In difficult times, it’s hard to keep up hope. But it’s the hope that gets us through to the other side. When we hope, we suddenly feel less alone, in our ever-unfolding narrative.
You can look through history books, cartoon heroes, and the people in your own life for inspiring examples of hope in action. Hope is the tiny promise we make to ourselves that one day, things will get better. Here are five ways that have inspired me to keep my own hope alive.
Try to see the good in circumstances.
It wasn’t easy, but when stuck in hospitals throughout 27 traumatic surgeries, I kept a gratitude list so I could remember that there was still good in my life. It helped me see things differently. What is the opportunity in your obstacle?
The greater part of our happiness or misery depends upon our dispositions, and not upon our circumstances.”
Try to see the good in others.
This is an amazing rarely-seen TED talk by Victor Frankl – a holocaust survivor – on why we see the good in others. If he can, you can too.
Scrapbook your rejections.
Everything’s better in retrospect – or in a scrapbook. Check out these rejection letters sent to famous people.
Take one day at a time. You don’t have to climb the entire set of…oh well I thing Martin Luther King Jr. said it best:
Faith is taking the first step even when you can’t see the whole staircase.”
Of course, I’m also partial to this:
Take a break.
And then start again. I’ve had times where I thought I’d reached the “triumphant ending” of my journey…just to land back in the hospital. Slips are okay. You can always get back on. Don’t be discouraged by little setbacks. Take a minute to catch your breath. And then try again.
Courage doesn’t always roar, sometimes it’s the quiet voice at the end of the day whispering ‘I will try again tomorrow”
- Mary Anne Radmacher
Keep going: Don’t ask when things will “get better” or “get prettier” or “be easier.” Just keep plugging along and trust.
If the path be beautiful, let us not ask where it leads.”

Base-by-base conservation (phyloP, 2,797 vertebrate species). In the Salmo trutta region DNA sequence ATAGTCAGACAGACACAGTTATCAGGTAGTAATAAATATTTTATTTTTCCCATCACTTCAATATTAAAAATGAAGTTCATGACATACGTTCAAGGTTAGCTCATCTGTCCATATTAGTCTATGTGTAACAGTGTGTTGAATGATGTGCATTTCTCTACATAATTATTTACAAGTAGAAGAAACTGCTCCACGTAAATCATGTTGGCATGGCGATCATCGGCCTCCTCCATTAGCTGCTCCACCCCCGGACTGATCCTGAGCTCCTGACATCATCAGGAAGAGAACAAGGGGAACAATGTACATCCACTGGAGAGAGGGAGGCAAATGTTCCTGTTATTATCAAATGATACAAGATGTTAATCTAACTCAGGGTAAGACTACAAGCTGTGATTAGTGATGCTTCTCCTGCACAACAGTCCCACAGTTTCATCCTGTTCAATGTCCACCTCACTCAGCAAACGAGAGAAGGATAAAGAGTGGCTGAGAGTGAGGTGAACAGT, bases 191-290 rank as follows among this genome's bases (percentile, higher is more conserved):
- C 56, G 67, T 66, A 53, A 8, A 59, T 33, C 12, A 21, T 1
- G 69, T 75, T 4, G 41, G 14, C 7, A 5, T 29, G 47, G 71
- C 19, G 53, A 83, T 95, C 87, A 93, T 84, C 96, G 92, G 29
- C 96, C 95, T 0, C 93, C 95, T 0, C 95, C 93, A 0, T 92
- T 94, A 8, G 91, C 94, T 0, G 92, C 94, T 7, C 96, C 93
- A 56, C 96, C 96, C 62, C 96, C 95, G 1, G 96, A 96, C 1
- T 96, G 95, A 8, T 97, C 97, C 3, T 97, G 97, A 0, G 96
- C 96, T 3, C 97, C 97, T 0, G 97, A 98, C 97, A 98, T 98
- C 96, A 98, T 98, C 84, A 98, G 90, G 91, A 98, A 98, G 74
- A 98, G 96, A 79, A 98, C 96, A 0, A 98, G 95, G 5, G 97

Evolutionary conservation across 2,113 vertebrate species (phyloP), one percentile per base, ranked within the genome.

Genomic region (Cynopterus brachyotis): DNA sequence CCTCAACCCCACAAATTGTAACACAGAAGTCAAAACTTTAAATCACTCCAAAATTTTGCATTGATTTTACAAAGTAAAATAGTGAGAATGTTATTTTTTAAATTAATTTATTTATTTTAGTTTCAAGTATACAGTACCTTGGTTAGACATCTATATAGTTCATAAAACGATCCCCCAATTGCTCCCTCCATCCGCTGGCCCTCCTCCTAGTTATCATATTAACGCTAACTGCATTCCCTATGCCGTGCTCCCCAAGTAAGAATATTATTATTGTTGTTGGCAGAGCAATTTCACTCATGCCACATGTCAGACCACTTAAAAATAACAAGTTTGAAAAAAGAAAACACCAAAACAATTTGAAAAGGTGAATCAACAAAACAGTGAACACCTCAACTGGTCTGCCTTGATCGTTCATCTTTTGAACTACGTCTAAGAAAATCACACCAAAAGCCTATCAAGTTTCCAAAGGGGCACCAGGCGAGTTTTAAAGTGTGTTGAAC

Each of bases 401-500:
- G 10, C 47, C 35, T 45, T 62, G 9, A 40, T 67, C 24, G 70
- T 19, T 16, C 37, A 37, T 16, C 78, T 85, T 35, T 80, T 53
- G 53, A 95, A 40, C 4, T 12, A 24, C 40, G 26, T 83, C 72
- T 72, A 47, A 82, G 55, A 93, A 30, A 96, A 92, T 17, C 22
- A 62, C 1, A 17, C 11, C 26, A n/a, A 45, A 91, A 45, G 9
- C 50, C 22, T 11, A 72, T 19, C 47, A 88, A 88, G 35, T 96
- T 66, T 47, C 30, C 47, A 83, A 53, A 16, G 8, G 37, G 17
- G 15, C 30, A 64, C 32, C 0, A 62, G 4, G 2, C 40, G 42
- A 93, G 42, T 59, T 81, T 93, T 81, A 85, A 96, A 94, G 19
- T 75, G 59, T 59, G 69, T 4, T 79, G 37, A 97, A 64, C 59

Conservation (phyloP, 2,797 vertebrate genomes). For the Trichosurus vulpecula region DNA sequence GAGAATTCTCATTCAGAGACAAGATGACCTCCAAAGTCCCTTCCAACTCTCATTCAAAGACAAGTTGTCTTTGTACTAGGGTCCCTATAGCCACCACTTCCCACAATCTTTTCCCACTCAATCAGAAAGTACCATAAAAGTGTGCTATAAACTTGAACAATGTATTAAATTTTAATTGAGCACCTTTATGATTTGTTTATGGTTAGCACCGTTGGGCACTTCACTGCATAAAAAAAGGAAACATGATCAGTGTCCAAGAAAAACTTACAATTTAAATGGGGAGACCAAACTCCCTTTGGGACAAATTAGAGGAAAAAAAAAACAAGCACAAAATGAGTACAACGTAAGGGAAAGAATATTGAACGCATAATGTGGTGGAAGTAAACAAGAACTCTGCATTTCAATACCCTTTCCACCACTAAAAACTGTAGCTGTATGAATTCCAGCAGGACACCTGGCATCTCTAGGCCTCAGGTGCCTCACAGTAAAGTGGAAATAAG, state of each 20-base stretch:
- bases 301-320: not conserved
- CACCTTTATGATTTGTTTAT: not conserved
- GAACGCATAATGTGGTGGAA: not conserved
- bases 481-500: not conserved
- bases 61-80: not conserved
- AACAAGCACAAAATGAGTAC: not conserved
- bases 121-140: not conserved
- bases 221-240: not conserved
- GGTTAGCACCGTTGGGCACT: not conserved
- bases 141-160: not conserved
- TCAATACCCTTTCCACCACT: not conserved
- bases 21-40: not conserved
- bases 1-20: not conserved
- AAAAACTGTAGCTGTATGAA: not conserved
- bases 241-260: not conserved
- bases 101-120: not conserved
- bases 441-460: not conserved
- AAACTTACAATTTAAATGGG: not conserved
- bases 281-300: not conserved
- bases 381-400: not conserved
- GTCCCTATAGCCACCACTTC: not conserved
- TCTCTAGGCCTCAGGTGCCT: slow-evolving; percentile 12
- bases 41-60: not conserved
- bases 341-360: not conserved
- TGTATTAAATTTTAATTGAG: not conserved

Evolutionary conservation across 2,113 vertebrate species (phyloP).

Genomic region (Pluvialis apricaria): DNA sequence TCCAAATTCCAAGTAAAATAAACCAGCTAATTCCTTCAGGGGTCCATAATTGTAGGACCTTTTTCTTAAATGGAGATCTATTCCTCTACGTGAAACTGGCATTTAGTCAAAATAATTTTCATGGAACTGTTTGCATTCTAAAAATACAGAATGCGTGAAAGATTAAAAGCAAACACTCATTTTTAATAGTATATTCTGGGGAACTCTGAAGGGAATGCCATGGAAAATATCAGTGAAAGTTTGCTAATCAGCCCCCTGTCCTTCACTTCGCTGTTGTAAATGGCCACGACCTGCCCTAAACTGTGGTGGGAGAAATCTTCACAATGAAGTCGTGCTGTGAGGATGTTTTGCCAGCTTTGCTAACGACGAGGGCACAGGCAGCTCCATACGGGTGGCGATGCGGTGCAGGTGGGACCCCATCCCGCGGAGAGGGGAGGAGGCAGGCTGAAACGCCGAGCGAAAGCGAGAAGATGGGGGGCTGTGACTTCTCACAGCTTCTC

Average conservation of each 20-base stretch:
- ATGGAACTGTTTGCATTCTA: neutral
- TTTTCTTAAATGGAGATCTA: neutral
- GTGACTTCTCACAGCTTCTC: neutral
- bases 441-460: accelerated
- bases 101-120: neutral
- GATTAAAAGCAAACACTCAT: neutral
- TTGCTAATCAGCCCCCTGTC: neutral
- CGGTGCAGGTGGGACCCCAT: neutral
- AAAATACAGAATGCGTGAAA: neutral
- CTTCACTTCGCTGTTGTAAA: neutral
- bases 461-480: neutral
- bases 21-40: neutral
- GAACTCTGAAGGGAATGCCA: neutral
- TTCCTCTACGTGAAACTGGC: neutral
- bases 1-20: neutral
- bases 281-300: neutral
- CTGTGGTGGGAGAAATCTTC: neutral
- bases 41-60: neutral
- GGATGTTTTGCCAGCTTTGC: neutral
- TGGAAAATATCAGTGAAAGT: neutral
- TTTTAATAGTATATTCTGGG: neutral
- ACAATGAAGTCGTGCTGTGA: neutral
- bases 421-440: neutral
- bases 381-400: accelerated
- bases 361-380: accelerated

Make a mantra.
When the weather’s beautiful out, I love taking nature walks and reciting this mantra to myself: breathe in experience, breathe out your story – Breathe in. When you exhale – what is that truth you are aching to express today?
Read a children’s book.
Does anyone remember this book? All it is is white splotches – clouds – and it’s up to you to decide what shapes these “clouds” are taking.
Children’s books make stories out of anything…even white splotches!
There’s nothing like a kid’s book to get your mind thinking like a storyteller. Pick a good kiddie read and find the adventure and hope in your own life.
Send a card just because.
Snail-mail. Ah, how I miss it. I love sending cards because, well, they give me an excuse to write! With a pen – how old fashioned. Today, send a card to a friend, just because. Thank them for the impact they’ve made on your life – big or small. In doing so, you’ll share with them how they’ve become part of your story. And connections give us hope!
That is what I learned through my life experience so far – not knowing where you’re going, but enjoying each step of the way.
And when you enjoy every step…
…You create hope.
How will you create hope today?
Amy Oestreicher is a PTSD peer-to-peer specialist, artist, author, writer for The Huffington Post, speaker for TEDx and RAINN, health advocate, survivor, award-winning actress, and playwright, eagerly sharing her writing, mixed media art, performance and inspirational speaking.
As the writer, director and star of the Gutless & Grateful, her one-woman autobiographical musical, she’s toured theatres across the country, earning accolades since it’s BroadwayWorld Award-nominated NYC debut. As a visual artist, her works have been featured in esteemed solo exhibitions, and her mixed media workshops emphasize creativity as an essential mindset.
To celebrate her own “beautiful detour”, Amy created the #LoveMyDetour campaign, to help others cope in the face of unexpected events.
She is a regular lifestyle, wellness, and arts contributor for over 70 notable online and print publications, and her story has appeared on NBC’s TODAY, CBS, Cosmopolitan, Seventeen Magazine, among others.
To improve student mental health, Amy developed a program combining mental health advocacy, sexual assault awareness, PTSD education and Broadway Theatre for college campuses.
Amy is currently touring the country with her one-woman musical, Gutless & Grateful. See more at amyoes.com.
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